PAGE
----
He's one of Australia's wealthiest citizens with a rags-to-riches tale, but most people would never have heard of billionaire Hui Wing Mau.
The property tycoon is nipping on the heels of more familiar rich-list figures, like James Packer and Frank Lowy, with his $6.35 billion fortune.
Coming in sixth on BRW's recently released list of richest Australians, Mr Hui started as a textile factory worker but rose to become one of the biggest property developers in China.
The 64-year old is the chairman and founder of Hong-Kong based Shimao Property Holdings, which as of December 2013 had a land bank of 36.15 million square metres and 104 projects underway.
Mr Hui made a surprise debut in seventh place on BRW's rich list last year after it was discovered that he held Australian citizenship.
Notoriously private and elusive about his business dealings, the details of his career and life are scant and difficult to come by.
The oldest of eight children, Mr Hui grew up poor in Fujian Province, on the southeast coast of mainland China. He parents gave him the Putonghua name of Xu Rongmao, although he now uses his Cantonese name.
After finishing highschool he went to work as a "barefoot doctor", a concept developed under Mao Zedong which saw peasants given basic medical training and sent to work in rural villages.
Mr Hui moved to Hong Kong in the late 1970s and started working in a textile factory. He reportedly started trading stocks and investing in textile factories, before he bought a knitting factory in his hometown in 1988.
Some have speculated that's Mr Hui was all along constructing a hotel rather than a factory, even though investment in private hotels was not allowed at the time.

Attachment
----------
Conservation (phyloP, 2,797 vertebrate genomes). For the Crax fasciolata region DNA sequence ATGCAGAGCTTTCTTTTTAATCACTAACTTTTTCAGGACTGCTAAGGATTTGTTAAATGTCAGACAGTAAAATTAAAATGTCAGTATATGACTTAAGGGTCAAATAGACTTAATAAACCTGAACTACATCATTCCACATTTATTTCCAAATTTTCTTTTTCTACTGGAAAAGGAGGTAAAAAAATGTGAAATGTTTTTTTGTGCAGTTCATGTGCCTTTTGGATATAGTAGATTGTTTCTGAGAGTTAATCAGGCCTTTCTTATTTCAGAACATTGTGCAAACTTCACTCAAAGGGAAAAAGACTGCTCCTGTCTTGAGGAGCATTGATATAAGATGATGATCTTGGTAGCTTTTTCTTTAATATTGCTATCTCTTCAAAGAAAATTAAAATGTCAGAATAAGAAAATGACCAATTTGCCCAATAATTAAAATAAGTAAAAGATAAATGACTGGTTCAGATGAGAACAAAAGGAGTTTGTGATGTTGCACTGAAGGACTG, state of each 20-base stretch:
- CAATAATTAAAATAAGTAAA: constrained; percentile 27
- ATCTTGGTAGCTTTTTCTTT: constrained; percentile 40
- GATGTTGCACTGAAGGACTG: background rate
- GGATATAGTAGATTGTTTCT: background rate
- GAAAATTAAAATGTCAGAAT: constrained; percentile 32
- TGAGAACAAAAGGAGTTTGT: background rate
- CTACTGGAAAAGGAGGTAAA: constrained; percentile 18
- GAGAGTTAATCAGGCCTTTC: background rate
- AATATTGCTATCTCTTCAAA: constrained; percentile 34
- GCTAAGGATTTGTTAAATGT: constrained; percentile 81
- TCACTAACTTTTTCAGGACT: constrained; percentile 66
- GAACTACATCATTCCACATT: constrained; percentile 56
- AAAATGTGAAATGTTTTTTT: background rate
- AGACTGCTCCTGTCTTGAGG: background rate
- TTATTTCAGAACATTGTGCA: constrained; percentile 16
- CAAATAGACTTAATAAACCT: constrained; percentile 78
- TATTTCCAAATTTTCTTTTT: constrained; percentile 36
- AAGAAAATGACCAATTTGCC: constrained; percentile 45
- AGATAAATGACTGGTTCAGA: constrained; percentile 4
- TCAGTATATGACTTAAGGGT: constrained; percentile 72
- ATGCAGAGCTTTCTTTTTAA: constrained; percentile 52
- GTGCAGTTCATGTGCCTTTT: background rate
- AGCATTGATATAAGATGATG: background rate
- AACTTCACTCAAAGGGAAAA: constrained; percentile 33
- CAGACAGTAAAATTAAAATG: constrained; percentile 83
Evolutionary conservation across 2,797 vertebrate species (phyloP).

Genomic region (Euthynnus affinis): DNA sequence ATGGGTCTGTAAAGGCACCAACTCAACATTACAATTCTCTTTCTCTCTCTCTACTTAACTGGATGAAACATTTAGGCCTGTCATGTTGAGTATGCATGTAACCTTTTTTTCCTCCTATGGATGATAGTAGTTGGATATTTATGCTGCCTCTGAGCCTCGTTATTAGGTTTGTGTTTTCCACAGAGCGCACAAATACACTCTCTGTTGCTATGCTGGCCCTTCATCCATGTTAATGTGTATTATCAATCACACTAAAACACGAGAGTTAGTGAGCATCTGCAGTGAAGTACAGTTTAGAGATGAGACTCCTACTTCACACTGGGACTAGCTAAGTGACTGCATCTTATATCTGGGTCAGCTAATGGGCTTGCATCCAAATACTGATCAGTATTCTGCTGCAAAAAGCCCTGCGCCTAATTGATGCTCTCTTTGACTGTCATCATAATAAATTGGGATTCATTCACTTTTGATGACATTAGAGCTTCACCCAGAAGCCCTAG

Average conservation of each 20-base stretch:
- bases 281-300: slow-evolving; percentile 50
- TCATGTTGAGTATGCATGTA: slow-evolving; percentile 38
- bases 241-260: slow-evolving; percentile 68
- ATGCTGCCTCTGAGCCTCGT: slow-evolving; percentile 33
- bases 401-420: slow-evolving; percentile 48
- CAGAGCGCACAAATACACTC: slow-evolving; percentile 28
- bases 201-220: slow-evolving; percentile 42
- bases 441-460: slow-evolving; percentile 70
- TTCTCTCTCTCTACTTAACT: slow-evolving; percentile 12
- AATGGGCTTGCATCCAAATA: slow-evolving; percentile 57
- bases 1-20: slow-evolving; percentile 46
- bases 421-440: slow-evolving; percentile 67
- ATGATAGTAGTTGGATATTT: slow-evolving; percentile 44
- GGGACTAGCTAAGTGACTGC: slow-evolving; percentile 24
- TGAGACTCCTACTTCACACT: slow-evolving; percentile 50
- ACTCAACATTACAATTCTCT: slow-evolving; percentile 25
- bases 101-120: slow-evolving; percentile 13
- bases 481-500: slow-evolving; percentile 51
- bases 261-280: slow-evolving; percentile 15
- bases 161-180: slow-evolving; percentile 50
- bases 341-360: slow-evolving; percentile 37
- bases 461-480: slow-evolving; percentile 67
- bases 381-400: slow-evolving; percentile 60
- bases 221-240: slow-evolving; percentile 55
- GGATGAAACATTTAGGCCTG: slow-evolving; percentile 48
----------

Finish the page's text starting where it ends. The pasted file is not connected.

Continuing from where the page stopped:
When the government's policy changed, Mr Hui became the owner of China's first private three star hotel.
It was in the 1990s that Mr Hui and his family moved to Darwin and he started investing in real estate in Australia.
He completed a MBA via distance-learning from Adelaide University and his son Jason, the company's current vice chairman, studied business at the University of Technology in Sydney.
It's unclear exactly when Mr Hui became an Australian citizen but he later returned to China to take advantage of the rapidly-expanding Shanghai and Beijing markets and has made it his base since.
His name made Australian headlines in 2004 when it was revealed he was one of the two biggest individual donors to the NSW branch of the Australian Labor Party for the 2002-03 financial year.
"We knew he was going for elections," his son told the Herald at the time.
"We just tried to support him. It was just a one-off donation. I don't think it was the first time, but the lump sum was a bit more. We do a lot of donations."
Mr Hui has also forged close ties with the political elite in China. He is a member of the distinguished National Committee of the Chinese People's Political Consultative Conference, an advisory body to the central government.
His company more than doubled its gross profit in 2013 and this year it will have 16.90 million square metres* of land under construction.
One of its major projects is the $548 million InterContinental Shimao Hotel, which is being built in an abandoned quarry outside of Shanghai and will include underwater rooms and an aquarium.
According to Forbes, Mr Hui is the 12 richest person in China and the 244th in the world.
In Australia, his fortune trails behind Gina Rinehart, Anthony Pratt, James Packer, Franky Lowy and Ivan Glasenberg.
*Correction: An earlier version of this story said square kilometres instead of square metres.